Delay delay delay. I know, right? In the span of two months, I’ve done delay crazy. I’ve always liked the sound of a delay effect in music, and I used Ableton’s or Reason’s delays in pretty much everything I made before I fell down the hardware hole. At that point it got a bit more difficult since much of what I record and post doesn’t make its way into Live or any other DAW. Rather it’s just recorded into Wave Editor, exported, and posted. So until my friend Greg gave me his old Boss DD-3 in July, I was without delay.
That’s all different now. If you go back and listen to the stuff I’m posting, pretty much everything since July has some kind of delay effect in it. Sometimes it’s disguised as reverb, but it’s delay. After playing around with that Boss delay pedal for a bit, I wished for more control over the effect and got the Flight of Harmony Sound of Shadows module, which I wrote about previously. It’s a fun and lovely device, but it’s like the Boss DD-3 the way that a Panther is like my cat. I mean, they’re both “delays” but that doesn’t mean that they’re anything alike. Then the other day I came across an Electro-Harmonix Stereo Memory Man pedal on Craigslist. I picked it up yesterday and spent several hours with my modular synth plugged into it last night. In addition to most of the stuff that the Boss does, the SMM also loops, and is as the name implies, in stereo. Stereo is good because it has a default ping-pong left-right delay when a mono signal is plugged in. Furthermore since I like to use my Doepfer A134 panning VCA, it allows those two inputs. It would be great to be able to set each side with a different time delay, but since I’m not getting rid of the Boss, I can still do that (Boss on one side, Memory Man on the other). Another reason to keep the DD-3 is that it’s got a really nice sound as the delay rate is adjusted. While the Memory Man just cuts the delay until the new speed is reached, the Boss does it more naturally, adjusting the pitch. More like a tape delay. I’ll record these and post them at some point.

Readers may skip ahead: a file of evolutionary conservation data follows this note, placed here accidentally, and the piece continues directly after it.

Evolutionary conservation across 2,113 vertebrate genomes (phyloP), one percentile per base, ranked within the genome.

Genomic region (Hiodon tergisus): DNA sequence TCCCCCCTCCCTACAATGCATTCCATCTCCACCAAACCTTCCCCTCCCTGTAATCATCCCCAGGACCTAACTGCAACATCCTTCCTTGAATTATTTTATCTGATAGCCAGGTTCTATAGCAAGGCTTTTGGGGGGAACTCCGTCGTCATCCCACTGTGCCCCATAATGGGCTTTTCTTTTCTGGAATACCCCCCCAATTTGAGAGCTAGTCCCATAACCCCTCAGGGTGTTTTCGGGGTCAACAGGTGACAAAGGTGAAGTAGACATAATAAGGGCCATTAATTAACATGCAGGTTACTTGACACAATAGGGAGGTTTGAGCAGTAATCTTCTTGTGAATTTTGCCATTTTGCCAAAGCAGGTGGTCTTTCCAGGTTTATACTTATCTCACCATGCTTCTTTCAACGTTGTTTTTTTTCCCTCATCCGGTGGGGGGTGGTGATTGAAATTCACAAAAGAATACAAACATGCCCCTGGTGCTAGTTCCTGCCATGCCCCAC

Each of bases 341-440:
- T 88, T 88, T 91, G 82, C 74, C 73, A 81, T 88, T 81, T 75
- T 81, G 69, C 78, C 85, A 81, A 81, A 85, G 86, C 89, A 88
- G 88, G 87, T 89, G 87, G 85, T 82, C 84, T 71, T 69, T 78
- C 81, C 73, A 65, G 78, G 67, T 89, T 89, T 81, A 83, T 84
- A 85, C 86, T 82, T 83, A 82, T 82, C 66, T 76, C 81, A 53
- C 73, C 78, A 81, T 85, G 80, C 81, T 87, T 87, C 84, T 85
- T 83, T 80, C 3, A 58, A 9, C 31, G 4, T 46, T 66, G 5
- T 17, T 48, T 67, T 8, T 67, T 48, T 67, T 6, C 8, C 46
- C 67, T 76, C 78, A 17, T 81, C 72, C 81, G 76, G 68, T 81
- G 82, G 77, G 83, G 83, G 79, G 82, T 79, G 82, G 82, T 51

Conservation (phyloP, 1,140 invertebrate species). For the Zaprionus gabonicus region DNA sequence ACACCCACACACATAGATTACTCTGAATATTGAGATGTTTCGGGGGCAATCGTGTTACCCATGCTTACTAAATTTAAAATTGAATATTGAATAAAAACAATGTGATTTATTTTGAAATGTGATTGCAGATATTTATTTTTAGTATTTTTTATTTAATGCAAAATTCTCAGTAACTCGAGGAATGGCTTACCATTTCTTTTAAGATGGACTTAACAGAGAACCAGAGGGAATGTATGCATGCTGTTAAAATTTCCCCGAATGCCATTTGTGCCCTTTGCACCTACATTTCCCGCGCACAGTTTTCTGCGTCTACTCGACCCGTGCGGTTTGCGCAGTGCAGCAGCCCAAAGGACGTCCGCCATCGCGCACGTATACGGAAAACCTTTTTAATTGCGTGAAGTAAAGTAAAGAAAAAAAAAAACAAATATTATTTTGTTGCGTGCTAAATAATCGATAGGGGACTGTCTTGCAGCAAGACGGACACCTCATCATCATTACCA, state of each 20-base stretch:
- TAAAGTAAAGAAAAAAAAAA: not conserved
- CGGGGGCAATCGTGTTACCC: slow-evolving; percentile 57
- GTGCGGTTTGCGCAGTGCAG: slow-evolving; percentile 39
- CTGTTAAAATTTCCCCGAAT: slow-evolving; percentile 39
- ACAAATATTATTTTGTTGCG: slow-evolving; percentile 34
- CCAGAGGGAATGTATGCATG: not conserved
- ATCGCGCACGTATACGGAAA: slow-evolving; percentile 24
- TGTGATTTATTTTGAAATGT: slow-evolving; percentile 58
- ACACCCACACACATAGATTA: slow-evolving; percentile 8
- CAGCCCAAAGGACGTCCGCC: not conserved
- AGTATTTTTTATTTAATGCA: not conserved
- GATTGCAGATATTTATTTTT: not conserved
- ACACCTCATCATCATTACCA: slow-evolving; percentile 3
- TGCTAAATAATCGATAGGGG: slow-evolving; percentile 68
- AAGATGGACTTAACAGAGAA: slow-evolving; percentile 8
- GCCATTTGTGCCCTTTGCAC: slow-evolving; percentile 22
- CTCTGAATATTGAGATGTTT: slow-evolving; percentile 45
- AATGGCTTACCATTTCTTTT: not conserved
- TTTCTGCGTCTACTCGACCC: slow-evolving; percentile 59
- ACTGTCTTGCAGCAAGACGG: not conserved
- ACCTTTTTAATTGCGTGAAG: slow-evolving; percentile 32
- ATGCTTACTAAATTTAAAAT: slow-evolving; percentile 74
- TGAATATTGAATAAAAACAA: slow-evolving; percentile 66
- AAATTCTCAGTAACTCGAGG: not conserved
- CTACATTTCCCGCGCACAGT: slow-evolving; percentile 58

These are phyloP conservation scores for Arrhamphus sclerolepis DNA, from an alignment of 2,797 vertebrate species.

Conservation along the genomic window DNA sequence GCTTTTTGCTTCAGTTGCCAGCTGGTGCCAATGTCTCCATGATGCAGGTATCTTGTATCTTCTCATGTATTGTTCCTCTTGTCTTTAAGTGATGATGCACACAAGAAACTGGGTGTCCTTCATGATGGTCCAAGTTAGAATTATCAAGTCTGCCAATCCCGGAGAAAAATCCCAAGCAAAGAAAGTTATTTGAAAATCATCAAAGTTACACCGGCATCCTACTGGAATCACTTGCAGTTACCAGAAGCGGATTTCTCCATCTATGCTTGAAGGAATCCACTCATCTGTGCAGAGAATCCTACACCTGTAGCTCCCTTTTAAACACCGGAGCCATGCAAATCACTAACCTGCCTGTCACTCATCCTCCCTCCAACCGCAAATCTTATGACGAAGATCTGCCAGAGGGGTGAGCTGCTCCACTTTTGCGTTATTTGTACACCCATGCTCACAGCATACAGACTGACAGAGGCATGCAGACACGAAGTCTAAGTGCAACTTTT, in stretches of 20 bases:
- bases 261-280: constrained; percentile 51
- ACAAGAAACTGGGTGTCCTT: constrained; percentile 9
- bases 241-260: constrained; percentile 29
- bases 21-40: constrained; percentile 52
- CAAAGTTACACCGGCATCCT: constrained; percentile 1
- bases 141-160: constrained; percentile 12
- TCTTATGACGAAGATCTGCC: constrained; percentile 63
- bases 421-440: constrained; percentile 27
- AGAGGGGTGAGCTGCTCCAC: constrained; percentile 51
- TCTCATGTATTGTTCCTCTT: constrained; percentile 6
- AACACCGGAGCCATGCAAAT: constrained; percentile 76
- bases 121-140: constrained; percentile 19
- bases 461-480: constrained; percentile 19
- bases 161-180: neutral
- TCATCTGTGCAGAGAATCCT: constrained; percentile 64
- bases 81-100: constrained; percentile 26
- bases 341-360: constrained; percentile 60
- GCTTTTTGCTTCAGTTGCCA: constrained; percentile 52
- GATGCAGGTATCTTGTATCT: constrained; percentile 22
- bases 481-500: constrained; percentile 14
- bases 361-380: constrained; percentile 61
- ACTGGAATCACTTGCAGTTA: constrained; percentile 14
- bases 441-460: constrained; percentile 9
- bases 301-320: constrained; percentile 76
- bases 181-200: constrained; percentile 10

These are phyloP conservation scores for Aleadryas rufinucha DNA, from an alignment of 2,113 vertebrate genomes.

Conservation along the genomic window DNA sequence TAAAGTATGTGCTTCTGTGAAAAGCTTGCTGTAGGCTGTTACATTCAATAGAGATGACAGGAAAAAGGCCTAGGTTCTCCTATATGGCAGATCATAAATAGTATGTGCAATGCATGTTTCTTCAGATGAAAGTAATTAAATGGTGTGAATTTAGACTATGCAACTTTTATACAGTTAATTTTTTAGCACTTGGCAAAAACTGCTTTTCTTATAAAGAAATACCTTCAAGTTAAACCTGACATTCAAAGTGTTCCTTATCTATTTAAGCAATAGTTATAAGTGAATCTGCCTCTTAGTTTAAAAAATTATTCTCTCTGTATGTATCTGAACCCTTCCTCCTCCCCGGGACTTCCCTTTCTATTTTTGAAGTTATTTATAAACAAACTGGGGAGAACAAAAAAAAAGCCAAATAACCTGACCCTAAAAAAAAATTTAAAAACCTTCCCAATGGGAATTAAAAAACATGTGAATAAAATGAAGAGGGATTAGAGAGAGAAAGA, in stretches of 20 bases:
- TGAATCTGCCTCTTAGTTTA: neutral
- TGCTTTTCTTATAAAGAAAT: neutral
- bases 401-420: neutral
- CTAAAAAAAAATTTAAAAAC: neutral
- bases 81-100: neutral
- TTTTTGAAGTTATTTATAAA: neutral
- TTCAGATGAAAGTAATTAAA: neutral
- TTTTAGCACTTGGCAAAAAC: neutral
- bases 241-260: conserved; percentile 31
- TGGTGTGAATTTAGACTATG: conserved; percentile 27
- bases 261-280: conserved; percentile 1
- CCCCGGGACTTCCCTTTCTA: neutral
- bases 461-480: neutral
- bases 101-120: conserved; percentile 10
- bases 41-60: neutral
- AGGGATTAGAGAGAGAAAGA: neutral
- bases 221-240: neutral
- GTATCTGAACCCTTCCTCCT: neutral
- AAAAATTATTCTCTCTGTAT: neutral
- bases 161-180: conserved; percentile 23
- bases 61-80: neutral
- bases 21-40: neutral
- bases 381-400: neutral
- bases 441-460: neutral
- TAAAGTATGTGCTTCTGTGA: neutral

I recorded more than an hour of sequences run through the Memory Man, with much playing with the Sound of Shadows as well. It will take some editing to pick out the gems. But in the mean time this fifteen minutes was interesting to me and shows off the looping of the Memory Man, a couple of the delay modes, and has a lot of SoS as well (for the second half or so of the piece one can really hear the difference in the way they delay. Controlling the rate of the SoS’ delay adds something completely different, like a mocking tone or some kind of screwed up circus).